by Alan Cowell, The New York Times, Sunday, July 6, 1997

History has become news as a younger generation casts aside its parents' comforting national myths.


For most the post-World War II era, ordinary Europeans looked back on the Holocaust as a symbolic stereotype, an awful composite of gas chambers and closed railroad cars that dwelt in the domain of German guilt.

But since Switzerland's wartime dealings with the Third Reich began hitting the headlines last year, something fundamental has shifted: the Holocaust has been reborn as Europe's business, not just Germany's, forcing countries into a painful reshaping of the narratives by which they define their individual pasts, just as they quest for a new, collective identity for the future.

Switzerland is the most glaring example of history revised, for Switzerland had excelled in promoting integrity and probity as not just the stock-in-trade of its bankers but as national virtues. "If the question is, why is Switzerland singled out, the answer is that Switzerland singles itself out," said Elan Steinberg of the World Jewish Congress.

Stolen Art, Deported Jews

But as Switzerland insists, and as has become clear in the past few months in nations that were either occupied or neutral, Switzerland wasn't alone in cooperating with the Nazis. So - divisively in Norway, submissively in Sweden, reluctantly in France - history has become news in the broadening of an old question: not just what did you do in the war, but what did you really do?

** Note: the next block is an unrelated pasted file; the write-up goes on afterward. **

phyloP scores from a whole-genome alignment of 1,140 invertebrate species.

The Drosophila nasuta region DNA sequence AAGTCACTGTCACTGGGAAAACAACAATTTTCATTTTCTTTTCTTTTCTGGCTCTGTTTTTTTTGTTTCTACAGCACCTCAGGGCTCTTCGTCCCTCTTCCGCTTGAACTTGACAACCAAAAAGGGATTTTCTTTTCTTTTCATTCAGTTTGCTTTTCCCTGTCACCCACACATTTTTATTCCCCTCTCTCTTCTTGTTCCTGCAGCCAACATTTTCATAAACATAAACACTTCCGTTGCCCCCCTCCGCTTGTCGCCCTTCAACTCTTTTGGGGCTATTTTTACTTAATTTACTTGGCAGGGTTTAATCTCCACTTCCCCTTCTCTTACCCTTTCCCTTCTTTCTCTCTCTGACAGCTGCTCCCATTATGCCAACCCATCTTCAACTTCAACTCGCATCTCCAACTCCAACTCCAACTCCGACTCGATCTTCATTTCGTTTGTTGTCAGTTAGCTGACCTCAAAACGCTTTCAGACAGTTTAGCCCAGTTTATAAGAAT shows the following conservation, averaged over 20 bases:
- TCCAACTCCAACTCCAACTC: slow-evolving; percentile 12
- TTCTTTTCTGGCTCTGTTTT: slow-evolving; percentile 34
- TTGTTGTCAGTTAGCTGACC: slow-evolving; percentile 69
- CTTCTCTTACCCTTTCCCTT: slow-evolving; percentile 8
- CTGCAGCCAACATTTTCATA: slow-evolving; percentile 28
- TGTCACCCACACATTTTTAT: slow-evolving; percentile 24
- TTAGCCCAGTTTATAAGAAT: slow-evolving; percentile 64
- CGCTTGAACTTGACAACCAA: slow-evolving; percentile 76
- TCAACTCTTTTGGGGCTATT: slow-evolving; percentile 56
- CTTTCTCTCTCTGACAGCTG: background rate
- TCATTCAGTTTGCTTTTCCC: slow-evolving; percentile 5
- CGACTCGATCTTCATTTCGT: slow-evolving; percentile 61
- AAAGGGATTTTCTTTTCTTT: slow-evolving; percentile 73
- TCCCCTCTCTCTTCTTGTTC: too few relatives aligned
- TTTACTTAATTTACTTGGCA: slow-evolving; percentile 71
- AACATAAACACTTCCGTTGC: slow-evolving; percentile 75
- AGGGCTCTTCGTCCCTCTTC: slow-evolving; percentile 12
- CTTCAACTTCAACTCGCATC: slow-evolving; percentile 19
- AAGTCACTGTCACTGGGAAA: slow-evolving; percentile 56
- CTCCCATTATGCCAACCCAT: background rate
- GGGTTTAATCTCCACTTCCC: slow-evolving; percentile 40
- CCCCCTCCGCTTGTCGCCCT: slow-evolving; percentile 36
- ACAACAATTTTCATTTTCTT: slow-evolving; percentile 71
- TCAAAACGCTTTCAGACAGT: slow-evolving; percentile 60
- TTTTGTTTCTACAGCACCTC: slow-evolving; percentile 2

In France authorities have acknowledged that buildings now owned by the city of Paris and 1,955 art works in French museums were stolen from Jewish families by the pro-Nazi Vichy government, which also deported 75,000 Jews to concentration camps.

In Portugal, which was like Switzerland a wartime neutral, trade with Nazi Germany netted up to 100 tons of gold - much of it looted, all of it routed through Switzerland - in return for Portuguese textiles, food and, most important, tungsten, used in the manufacture of steel for the implements of war.

In Sweden, as in Switzerland, authorities have established a commission to answer the question of why neutral Sweden traded iron ore for Nazi gold, directly fueling the German war machine. In Norway, a bitter dispute has erupted over how the country should atone for the fact that Norwegian authorities - not Nazi occupiers - arranged for the deportation to Auschwitz of 790 Jews.

The perception of the Holocaust is being refashioned into finer shadings at the insistence of a new generation young enough to be free of its forebear's denial but not so young as to have no memory at all (a third of 8,000 Swedish schoolchildren in a recent survey said they doubted that the Holocaust occurred.)

The core of evil lay in Auschwitz or Treblinka, but its echoes resonated in distant financial transactions in Stockholm, Lisbon and Zurich that bolstered Hitler's armies; in the readiness of Allied intelligence to suppress news of the beginnings of genocide in 1941, in the souls of collaborators in the Netherlands and France who helped willingly in the deportation of Jews.

"That is the crux of the matter," said Arne Ruth, a prominent Swedish newspaper editor and historian of the Third Reich. "The nations of Europe were not forced to confront the fact that the Holocaust was much, much wider than just some lunatics in Germany."

But why are nations confronted now?